Valley plugs, land use, and phytogeomorphic response: Chapter 14

By:  and 
Edited by: John F. Shroder

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Abstract

Anthropogenic alteration of fluvial systems can disrupt functional processes that provide valuable ecosystem services. Channelization alters fluvial parameters and the connectivity of river channels to their floodplains which is critical for productivity, nutrient cycling, flood control, and biodiversity. The effects of channelization can be exacerbated by local geology and land-use activities, resulting in dramatic geomorphic readjustments including the formation of valley plugs. Considerable variation in the response of abiotic processes, including surface hydrology, subsurface hydrology, and sedimentation dynamics, to channelization and the formation of valley plugs. Altered abiotic processes associated with these geomorphic features and readjustments influence biotic processes including species composition, abundance, and successional processes. Considerable interest exists for restoring altered fluvial systems and their floodplains because of their social and ecological importance. Understanding abiotic and biotic responses of channelization and valley-plug formation within the context of the watershed is essential to successful restoration. This chapter focuses on the primary causes of valley-plug formation, resulting fluvial-geomorphic responses, vegetation responses, and restoration and research needs for these systems.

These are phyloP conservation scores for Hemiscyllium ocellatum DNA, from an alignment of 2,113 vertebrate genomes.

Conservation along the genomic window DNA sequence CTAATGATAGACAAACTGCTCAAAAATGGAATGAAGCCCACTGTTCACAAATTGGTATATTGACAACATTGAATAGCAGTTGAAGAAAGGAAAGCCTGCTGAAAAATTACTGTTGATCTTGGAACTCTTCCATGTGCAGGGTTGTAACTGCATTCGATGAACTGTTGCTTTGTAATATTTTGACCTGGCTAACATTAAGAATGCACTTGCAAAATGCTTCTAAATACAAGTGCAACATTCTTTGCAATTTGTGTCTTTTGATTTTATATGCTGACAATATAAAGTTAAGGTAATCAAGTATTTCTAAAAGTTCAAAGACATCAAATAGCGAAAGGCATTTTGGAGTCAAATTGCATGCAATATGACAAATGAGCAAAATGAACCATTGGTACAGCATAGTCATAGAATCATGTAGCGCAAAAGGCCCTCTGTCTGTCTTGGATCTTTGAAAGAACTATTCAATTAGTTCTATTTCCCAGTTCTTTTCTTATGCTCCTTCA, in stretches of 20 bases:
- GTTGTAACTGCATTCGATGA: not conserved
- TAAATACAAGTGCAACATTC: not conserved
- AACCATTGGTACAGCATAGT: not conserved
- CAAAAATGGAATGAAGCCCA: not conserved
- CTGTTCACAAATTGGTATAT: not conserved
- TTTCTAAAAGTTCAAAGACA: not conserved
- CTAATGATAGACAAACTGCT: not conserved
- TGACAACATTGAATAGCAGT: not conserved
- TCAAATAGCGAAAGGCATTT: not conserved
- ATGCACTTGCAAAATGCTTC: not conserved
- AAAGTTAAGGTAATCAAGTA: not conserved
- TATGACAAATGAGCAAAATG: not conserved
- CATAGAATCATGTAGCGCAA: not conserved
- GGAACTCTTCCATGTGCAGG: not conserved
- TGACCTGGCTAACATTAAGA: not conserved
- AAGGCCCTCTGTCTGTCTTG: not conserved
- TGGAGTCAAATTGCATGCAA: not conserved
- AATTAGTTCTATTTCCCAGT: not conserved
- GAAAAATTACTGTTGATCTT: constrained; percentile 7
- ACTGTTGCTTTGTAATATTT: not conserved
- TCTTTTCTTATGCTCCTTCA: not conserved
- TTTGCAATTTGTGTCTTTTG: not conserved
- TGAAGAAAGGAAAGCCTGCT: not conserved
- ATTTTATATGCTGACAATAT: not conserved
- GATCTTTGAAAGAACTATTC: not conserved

Additional publication details

Publication type Book chapter
Publication Subtype Book Chapter
Title Valley plugs, land use, and phytogeomorphic response: Chapter 14
Chapter 14
DOI 10.1016/B978-0-12-374739-6.00330-4
Volume 12
Year Published 2013
Language English
Publisher Elsevier
Contributing office(s) Coop Res Unit Atlanta
Description 15 p.
Larger Work Type Book
Larger Work Title Treatise on Geomorphology: Ecogeomorphology
First page 221
Last page 235
Online Only (Y/N) N
Additional Online Files (Y/N) N